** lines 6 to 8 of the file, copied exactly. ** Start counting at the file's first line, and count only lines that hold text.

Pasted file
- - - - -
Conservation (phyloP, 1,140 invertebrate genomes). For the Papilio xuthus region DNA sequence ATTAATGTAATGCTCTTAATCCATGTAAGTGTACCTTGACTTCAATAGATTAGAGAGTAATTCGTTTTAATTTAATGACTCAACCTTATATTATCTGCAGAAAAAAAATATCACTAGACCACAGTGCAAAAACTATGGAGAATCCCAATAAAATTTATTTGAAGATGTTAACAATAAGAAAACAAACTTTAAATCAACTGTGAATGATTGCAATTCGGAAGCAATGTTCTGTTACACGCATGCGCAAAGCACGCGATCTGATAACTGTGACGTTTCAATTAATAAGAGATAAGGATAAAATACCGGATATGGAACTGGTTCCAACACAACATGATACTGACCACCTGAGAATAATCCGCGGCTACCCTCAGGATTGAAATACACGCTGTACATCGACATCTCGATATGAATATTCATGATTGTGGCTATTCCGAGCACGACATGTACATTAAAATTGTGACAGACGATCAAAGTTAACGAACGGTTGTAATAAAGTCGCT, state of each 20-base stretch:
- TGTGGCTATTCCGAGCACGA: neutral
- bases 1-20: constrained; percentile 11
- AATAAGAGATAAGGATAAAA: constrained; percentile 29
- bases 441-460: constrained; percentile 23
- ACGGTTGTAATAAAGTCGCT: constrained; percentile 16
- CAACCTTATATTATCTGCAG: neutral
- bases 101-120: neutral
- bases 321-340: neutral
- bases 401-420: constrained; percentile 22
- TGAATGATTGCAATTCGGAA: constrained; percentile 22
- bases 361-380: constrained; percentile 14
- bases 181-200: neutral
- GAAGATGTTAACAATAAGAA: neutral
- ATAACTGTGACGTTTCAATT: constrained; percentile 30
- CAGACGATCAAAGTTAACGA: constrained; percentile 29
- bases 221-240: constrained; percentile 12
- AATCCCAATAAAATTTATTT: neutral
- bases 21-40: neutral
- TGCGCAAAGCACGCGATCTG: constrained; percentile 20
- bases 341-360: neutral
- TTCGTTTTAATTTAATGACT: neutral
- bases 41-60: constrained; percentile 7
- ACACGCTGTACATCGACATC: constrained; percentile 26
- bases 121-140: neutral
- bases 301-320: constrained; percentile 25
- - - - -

- ACGGTTGTAATAAAGTCGCT: constrained; percentile 16
- CAACCTTATATTATCTGCAG: neutral
- bases 101-120: neutral